Longtime observer pessimistic about Cambodia reform

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To paraphrase the old Esquire magazine, why is Hun Sen laughing?  (Source: Phnom Penh Post)

“This is no country for decent and outspoken men.”

So begins Sebastian Strangio’s crystalline analysis of Cambodia’s political environment in the highly respected Mekong Review.  The one-and-a-half-year-old quarterly journal has given me permission to excerpt a substantial portion of the author’s astute perspective on the chasm between what might be desirable in the Kingdom of Wonder and what might be achievable.

Strangio — whose recent book on Cambodia under the 31-year rule of Prime Minister Hun Sen has received terrific reviews — draws a line between what ought to be the situation in the country versus what actually is the possibility of change.

You can read the full essay in the publication, and I suspect the excerpts below will peak your interest.
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With politics and human rights, expats have a problem

eople protest the detention of four human rights workers and an election official on Monday morning near Phnom Penh's Prey Sar prison. Source: Phnom Penh Post

A few activists protest the detention of four human rights workers and an election official on Monday morning near Phnom Penh’s Prey Sar prison. Source: Phnom Penh Post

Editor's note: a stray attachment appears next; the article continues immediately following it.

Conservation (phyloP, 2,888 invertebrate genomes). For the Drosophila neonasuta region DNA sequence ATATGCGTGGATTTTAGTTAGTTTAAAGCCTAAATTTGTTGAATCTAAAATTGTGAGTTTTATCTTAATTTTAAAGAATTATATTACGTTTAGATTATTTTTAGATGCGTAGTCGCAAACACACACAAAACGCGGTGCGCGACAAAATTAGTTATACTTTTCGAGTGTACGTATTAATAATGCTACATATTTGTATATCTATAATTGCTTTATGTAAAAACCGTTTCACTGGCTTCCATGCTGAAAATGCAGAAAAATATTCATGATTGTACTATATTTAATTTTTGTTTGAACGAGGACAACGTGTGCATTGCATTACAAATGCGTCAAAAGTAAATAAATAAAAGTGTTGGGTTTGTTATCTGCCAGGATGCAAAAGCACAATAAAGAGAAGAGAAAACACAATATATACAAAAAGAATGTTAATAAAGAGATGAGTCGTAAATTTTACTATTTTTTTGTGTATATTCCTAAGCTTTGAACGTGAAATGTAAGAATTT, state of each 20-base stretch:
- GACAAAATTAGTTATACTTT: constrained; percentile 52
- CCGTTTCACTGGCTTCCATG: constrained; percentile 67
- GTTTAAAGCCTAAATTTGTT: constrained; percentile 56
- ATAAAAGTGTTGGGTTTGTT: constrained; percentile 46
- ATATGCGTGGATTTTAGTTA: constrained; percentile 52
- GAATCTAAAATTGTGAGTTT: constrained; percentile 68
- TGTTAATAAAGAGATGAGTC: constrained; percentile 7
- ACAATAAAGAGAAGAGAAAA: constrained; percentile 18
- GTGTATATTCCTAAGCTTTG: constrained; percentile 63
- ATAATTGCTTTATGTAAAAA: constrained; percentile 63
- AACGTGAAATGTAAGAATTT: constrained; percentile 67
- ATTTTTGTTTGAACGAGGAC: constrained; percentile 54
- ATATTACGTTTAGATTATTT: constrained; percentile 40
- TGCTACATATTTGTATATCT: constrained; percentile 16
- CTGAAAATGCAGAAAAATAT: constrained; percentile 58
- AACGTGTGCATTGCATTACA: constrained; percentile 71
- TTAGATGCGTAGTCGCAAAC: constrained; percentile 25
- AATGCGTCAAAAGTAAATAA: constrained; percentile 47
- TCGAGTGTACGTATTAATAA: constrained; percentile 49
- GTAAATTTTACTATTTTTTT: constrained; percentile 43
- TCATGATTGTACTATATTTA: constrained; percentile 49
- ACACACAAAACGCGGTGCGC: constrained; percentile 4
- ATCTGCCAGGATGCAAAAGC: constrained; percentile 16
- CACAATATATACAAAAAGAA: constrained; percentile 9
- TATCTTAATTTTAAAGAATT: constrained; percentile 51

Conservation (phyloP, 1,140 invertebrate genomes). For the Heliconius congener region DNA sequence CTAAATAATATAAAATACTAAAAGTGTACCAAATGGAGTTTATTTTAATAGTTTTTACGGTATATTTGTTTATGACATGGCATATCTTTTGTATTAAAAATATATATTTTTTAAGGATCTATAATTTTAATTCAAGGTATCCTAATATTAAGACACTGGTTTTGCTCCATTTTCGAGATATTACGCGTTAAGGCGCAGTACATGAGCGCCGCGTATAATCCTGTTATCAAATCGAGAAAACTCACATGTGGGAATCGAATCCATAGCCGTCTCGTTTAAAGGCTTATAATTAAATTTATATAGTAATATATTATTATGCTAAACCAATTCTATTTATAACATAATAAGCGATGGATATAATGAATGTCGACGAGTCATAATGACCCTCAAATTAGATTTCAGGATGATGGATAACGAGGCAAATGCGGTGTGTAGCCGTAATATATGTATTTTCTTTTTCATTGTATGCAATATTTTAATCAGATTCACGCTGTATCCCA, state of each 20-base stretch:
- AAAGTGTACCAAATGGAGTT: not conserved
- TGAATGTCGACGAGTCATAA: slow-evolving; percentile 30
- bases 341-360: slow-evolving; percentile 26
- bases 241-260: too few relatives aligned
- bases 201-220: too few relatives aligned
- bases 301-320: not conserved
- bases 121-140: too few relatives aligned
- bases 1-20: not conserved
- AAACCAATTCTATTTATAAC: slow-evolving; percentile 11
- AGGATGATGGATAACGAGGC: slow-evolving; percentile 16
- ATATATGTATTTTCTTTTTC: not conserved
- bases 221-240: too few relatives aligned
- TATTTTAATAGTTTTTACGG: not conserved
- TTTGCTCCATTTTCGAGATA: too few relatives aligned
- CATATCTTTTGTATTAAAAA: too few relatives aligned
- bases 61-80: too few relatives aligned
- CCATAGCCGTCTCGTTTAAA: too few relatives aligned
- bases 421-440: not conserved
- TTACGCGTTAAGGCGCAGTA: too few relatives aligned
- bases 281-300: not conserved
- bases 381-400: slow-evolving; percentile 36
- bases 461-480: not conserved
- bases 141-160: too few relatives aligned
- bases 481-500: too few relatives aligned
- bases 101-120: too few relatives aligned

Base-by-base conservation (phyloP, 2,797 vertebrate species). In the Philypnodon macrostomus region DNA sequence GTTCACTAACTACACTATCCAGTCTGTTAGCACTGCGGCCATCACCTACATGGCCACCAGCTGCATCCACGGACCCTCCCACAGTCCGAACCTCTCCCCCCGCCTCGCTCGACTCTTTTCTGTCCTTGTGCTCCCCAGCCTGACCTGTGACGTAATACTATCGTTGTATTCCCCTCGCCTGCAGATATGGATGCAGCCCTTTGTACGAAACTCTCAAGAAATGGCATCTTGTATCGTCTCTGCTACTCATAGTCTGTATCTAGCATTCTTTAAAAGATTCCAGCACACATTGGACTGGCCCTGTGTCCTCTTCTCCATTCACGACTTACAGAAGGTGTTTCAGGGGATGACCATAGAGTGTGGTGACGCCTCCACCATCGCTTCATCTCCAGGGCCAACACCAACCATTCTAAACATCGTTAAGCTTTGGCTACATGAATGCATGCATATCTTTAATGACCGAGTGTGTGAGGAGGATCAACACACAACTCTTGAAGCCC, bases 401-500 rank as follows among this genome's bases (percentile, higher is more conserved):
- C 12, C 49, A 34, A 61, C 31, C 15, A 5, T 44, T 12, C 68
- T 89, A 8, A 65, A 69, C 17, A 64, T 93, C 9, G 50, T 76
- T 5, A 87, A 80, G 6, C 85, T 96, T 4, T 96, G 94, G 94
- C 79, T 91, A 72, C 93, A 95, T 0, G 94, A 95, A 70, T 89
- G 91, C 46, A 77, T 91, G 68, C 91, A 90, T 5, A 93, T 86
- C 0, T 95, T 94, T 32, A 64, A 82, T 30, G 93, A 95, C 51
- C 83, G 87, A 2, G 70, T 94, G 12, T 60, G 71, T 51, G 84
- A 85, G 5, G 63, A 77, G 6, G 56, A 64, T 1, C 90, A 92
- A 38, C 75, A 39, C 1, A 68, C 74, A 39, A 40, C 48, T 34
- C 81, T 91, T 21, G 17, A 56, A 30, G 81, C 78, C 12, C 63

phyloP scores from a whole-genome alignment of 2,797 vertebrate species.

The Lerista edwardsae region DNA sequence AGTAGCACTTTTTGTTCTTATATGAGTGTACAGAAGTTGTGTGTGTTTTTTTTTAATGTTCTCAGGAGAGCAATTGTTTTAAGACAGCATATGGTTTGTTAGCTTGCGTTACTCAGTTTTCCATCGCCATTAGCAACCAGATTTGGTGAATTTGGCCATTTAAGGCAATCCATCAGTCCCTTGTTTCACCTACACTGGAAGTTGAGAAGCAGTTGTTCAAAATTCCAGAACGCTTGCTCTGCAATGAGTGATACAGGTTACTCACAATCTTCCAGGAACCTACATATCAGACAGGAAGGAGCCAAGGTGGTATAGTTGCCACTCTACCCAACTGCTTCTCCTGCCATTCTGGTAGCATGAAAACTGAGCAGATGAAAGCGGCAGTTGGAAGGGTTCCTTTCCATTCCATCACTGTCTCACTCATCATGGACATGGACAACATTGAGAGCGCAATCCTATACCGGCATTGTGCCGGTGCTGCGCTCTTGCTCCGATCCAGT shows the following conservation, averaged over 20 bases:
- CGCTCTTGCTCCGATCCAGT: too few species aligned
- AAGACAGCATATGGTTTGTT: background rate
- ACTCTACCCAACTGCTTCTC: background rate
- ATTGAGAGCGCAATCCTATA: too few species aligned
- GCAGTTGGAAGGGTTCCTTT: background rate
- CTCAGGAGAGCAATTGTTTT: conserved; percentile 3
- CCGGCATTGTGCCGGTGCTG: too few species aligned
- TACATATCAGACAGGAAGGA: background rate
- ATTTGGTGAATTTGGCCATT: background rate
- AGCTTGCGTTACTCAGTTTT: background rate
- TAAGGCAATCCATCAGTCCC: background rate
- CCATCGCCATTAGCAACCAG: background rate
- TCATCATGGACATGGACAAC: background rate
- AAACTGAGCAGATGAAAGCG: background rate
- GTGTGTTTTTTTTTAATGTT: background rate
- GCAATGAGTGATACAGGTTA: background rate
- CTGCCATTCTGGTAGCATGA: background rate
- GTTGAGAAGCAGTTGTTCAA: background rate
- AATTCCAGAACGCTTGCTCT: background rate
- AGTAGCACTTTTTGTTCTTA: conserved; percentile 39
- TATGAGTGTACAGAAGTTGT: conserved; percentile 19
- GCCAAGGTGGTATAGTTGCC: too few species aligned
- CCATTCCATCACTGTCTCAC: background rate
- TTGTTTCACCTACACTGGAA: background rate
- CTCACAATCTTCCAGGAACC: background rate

It is a debate that has persisted since long before I started making Cambodia my home: What should expats do or say when they object to the actions of a foreign government that permits them to live in its country?

The question surfaced again here in Cambodia when a Facebook “friend” posted a story that has dominated the three English-language dailies for days.

A subsequent report in the Phnom Penh Post on Wednesday centered on a speech in which the prime minister said he might seek to have five jailed Cambodians forgiven for their entanglement in what has been dubbed a sex scandal concerning the acting president of a political party opposed to his ruling one.  Hun Sen’s remarks followed Monday’s arrest of civil rights activists essentially for wearing black shirts as they headed to a demonstration in Phnom Penh to call attention to their plight.

If civil society groups hold back during legal proceedings, suggested the price minister, the arrested individuals could be released from custody on one condition.  He said:  Continue reading

Why so much violence in this officially Buddhist nation?

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In guest post, the writer explores the Khmer Rouge’s violence and violence today.

This illuminating post is published verbatim with the permission of journalist and novelist Philip J. Coggan, whose blog is the source and is well worth following.  If you are in Cambodia, you also likely will appreciate his new book, Spirit World, available at Monument Books.

Here is the big question: how and why did a Buddhist nation produce one of the 20th century’s worst genocides, and one which is marked by so many horrific instances of cruelty and savage violence? A whole chapter in my book Spirit Worlds is devoted to this and for my answer I relied heavily on Alexander Laban Hinton’s Why Did They Kill?. This article therefore stands as a sort of review of Hinton’s book, which is essential reading for all those who want to understand Cambodia.

At one point in my book I remark that underneath the Cambodian smile there lurks Continue reading